Some 25 years ago, a fifth-grade teacher in Massachusetts asked student Joe Kennedy to greet a new transfer student from San Jose. The California kid, Kevin Houston, walked up to Kennedy and said: "Hi, I'm Kevin. I'm going to be a Navy SEAL."
Houston was born to be a member of the military's most elite squad, overcoming a series of hurdles that would have made a lesser man falter, his friends and family recalled Monday. On Saturday morning, the San Jose native was one of 30 American troops who died after a U.S. helicopter was shot down in Afghanistan, the single largest loss of American life in the 10-year-old war.
Now those close to Houston -- including several family members who still live in the South Bay -- are mourning the loss of the 36-year-old charismatic member of SEAL Team 6, the famed unit that killed Osama bin Laden (Houston was not on that mission).
Houston's friends and family thought he was as close to invincible as people come. He broke his back in a motorcycle accident as a senior in high school and though he attended his graduation in a wheelchair, he walked across the stage to accept his diploma. He was the captain of the football team. His parents divorced at an early age and he lost his only sibling to cancer. He survived a brutal SEAL orientation that makes most hopefuls quit within days. He juggled one of the world's most intense jobs while maintaining a marriage and raising three kids on the East Coast.
"His mom would take him to the beach (as a kid) and he'd practice being a SEAL," said his aunt, Catherine Mann of San Jose. "He was coming out of the water with a knife in his mouth, and his mom would say, 'What are you doing?' And he'd say, 'I'm in training, mom.' I guess that was just in his makeup. He was a daredevil."
Around age 10, after his parents' divorce, the rambunctious youngster left the O.B. Whaley Elementary School in San Jose and moved with his mother and sister to the picturesque fishhook on the Atlantic Ocean called Cape Cod.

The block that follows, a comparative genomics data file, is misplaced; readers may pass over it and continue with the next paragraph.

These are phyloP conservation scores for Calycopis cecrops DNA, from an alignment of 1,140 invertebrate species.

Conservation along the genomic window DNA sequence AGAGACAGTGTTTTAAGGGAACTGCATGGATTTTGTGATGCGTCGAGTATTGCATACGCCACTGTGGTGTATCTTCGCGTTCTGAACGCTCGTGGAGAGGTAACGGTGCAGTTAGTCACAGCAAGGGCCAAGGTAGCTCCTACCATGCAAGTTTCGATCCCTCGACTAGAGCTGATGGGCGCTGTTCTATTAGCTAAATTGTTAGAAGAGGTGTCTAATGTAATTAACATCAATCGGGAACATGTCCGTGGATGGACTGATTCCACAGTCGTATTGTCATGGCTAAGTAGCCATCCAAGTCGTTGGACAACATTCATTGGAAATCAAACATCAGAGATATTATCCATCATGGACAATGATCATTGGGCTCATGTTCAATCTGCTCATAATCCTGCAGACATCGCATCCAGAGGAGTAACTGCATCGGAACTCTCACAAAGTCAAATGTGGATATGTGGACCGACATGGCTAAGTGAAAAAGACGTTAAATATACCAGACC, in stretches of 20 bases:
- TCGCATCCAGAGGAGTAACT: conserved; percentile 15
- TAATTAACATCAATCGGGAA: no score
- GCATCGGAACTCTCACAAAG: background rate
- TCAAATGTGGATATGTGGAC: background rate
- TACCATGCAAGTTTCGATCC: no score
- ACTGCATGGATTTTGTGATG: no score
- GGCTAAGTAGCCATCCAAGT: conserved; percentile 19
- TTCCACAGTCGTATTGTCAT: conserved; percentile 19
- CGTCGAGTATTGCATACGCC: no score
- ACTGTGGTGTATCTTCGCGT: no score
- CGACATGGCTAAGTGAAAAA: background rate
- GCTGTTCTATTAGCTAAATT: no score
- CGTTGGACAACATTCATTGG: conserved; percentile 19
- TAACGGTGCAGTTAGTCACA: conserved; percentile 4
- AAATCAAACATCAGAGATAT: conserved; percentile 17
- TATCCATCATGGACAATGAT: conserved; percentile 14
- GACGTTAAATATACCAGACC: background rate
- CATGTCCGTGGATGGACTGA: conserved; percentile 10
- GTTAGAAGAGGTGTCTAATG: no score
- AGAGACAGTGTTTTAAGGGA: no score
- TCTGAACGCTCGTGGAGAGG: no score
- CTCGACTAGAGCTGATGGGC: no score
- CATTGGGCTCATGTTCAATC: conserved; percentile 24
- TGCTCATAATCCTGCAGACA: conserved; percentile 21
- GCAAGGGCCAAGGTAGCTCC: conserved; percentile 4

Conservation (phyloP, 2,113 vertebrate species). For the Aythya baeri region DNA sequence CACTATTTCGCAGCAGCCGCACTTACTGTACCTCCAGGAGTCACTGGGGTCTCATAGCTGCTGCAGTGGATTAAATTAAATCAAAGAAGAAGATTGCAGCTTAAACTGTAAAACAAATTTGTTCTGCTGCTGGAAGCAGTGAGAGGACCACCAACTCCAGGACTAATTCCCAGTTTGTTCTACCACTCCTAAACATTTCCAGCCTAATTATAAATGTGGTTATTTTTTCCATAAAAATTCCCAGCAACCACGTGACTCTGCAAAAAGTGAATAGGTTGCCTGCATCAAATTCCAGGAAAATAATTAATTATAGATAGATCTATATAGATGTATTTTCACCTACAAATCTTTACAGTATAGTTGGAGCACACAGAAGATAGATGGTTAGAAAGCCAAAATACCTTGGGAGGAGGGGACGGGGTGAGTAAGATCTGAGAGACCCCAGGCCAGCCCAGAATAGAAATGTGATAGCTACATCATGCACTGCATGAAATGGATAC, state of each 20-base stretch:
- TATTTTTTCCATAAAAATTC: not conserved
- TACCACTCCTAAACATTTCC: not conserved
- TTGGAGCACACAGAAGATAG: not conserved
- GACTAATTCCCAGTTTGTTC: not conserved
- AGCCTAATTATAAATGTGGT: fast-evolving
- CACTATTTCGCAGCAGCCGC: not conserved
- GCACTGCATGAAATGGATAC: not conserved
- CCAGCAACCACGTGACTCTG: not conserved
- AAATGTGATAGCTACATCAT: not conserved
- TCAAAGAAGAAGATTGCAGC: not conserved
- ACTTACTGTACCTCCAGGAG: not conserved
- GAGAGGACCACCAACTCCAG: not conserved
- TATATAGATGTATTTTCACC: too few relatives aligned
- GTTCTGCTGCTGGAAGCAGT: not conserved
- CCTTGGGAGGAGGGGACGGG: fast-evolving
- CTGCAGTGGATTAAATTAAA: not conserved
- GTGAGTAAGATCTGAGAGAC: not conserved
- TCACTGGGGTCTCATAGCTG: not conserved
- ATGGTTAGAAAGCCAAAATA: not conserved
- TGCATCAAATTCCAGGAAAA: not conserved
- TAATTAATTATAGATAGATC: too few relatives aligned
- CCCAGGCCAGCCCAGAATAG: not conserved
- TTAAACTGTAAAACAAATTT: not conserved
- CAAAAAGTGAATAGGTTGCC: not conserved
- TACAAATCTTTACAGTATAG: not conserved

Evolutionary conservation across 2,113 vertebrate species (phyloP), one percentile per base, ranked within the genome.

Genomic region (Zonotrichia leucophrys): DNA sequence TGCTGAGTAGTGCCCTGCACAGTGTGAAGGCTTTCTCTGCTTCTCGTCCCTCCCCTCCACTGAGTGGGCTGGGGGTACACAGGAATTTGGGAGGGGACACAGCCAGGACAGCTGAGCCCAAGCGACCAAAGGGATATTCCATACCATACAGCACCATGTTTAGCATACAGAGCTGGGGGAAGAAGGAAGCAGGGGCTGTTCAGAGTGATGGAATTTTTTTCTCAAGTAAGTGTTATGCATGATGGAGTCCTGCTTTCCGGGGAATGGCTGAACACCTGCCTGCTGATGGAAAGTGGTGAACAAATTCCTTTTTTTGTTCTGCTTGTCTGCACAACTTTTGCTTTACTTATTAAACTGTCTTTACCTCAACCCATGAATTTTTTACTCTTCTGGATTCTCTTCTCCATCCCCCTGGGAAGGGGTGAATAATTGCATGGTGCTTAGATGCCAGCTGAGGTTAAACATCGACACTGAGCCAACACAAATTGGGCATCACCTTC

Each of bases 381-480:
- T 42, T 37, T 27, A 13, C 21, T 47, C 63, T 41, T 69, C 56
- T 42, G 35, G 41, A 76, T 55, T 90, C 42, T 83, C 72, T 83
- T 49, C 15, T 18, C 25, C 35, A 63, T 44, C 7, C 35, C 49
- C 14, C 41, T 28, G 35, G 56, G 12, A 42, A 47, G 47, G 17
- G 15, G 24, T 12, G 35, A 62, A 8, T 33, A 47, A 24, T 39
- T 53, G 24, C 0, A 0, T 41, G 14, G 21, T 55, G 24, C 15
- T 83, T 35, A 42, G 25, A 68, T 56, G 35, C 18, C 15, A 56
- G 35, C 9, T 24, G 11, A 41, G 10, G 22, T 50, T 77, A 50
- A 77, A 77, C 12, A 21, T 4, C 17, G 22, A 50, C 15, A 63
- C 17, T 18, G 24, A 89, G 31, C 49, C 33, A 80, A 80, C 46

After high school in Massachusetts, where he excelled in football, basketball and lacrosse, the adventurous teenager joined the Navy and became a SEAL in 1999, eventually rising to the elite Team 6.
He met his wife, Meiling, while training in San Diego, and they settled in Chesapeake, Va., where they raised two boys and a girl, ages 3, 11 and 17. His mother, Jan Brown, remarried and had a boy with her new husband. She later moved to Virginia, as well.
Then about six yeas ago, tragedy struck. Houston's sister, Miranda, became gravely ill will cancer and was admitted into a hospice in Florida. She somehow survived and moved back to Boston for a year before she died.
"That was devastating to Kevin, obviously," said Kennedy, 35, who became best friends with Houston after that first day of school in the fifth grade. Kennedy had no idea what Houston meant when the transfer student said he was destined to be a SEAL. But by the end of the day, they were riding bikes together after school.
Like most Team 6 members, Houston rarely talked about his work; those close to him knew mostly that he went on a lot of presumably dangerous covert missions in the Middle East. But when he was off the job and back in the United States, he was hardly a military robot; rather, he was lighthearted and liked to joke around.
"It was almost like he had an understanding of things; Kevin made everybody around him feel better," Kennedy said. "He lifted everybody up and was just this positive force of nature. He made people feel safe and good and you just wanted to be around him; just a magnanimous personality, never arrogant, just confident."
Kennedy gave credit to Houston's wife and mother for helping Houston achieve his dreams.
His father, Arthur, of San Jose, has been in and out of the hospital with a medical condition and may not be able to make it to Virginia for his son's funeral. Mann said strangers who have heard about Houston's death have given her up to $100, unsolicited, to help her afford the trip to the service.
"He and all the other soldiers are heroes who were on that helicopter," Mann said. "They died for us and he'll always be our hero."
The Associated Press contributed to this report. Contact Mike Rosenberg at 408-920-5705.